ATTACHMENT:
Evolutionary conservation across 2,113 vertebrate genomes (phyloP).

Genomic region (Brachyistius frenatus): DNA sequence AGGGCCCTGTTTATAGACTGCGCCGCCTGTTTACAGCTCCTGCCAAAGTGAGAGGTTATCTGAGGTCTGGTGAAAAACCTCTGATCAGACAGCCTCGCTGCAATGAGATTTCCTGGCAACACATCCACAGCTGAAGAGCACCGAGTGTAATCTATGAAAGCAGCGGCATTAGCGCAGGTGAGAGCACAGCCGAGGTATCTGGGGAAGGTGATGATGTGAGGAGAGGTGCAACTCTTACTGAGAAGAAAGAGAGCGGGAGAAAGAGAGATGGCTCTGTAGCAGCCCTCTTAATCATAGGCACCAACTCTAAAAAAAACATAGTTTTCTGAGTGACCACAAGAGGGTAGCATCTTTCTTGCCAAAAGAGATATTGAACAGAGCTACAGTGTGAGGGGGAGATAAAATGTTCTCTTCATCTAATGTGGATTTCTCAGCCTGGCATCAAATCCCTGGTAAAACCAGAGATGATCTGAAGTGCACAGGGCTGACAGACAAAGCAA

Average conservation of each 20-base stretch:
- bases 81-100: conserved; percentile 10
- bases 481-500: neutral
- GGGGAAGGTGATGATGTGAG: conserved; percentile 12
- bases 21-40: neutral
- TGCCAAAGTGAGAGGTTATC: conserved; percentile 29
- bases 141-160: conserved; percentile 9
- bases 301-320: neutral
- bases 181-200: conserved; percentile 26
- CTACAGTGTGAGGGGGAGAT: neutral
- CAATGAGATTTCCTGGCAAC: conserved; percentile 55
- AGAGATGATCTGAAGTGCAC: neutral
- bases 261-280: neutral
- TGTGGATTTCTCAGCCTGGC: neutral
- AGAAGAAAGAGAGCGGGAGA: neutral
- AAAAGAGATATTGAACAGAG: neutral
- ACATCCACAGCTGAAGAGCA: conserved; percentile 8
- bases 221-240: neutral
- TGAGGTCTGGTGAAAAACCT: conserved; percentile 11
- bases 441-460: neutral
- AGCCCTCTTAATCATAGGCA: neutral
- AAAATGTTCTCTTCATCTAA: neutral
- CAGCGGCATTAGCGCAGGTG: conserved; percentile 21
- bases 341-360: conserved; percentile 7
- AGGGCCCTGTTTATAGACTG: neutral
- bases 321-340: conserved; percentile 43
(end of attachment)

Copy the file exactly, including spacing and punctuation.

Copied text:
Evolutionary conservation across 2,113 vertebrate genomes (phyloP).

Genomic region (Brachyistius frenatus): DNA sequence AGGGCCCTGTTTATAGACTGCGCCGCCTGTTTACAGCTCCTGCCAAAGTGAGAGGTTATCTGAGGTCTGGTGAAAAACCTCTGATCAGACAGCCTCGCTGCAATGAGATTTCCTGGCAACACATCCACAGCTGAAGAGCACCGAGTGTAATCTATGAAAGCAGCGGCATTAGCGCAGGTGAGAGCACAGCCGAGGTATCTGGGGAAGGTGATGATGTGAGGAGAGGTGCAACTCTTACTGAGAAGAAAGAGAGCGGGAGAAAGAGAGATGGCTCTGTAGCAGCCCTCTTAATCATAGGCACCAACTCTAAAAAAAACATAGTTTTCTGAGTGACCACAAGAGGGTAGCATCTTTCTTGCCAAAAGAGATATTGAACAGAGCTACAGTGTGAGGGGGAGATAAAATGTTCTCTTCATCTAATGTGGATTTCTCAGCCTGGCATCAAATCCCTGGTAAAACCAGAGATGATCTGAAGTGCACAGGGCTGACAGACAAAGCAA

Average conservation of each 20-base stretch:
- bases 81-100: conserved; percentile 10
- bases 481-500: neutral
- GGGGAAGGTGATGATGTGAG: conserved; percentile 12
- bases 21-40: neutral
- TGCCAAAGTGAGAGGTTATC: conserved; percentile 29
- bases 141-160: conserved; percentile 9
- bases 301-320: neutral
- bases 181-200: conserved; percentile 26
- CTACAGTGTGAGGGGGAGAT: neutral
- CAATGAGATTTCCTGGCAAC: conserved; percentile 55
- AGAGATGATCTGAAGTGCAC: neutral
- bases 261-280: neutral
- TGTGGATTTCTCAGCCTGGC: neutral
- AGAAGAAAGAGAGCGGGAGA: neutral
- AAAAGAGATATTGAACAGAG: neutral
- ACATCCACAGCTGAAGAGCA: conserved; percentile 8
- bases 221-240: neutral
- TGAGGTCTGGTGAAAAACCT: conserved; percentile 11
- bases 441-460: neutral
- AGCCCTCTTAATCATAGGCA: neutral
- AAAATGTTCTCTTCATCTAA: neutral
- CAGCGGCATTAGCGCAGGTG: conserved; percentile 21
- bases 341-360: conserved; percentile 7
- AGGGCCCTGTTTATAGACTG: neutral
- bases 321-340: conserved; percentile 43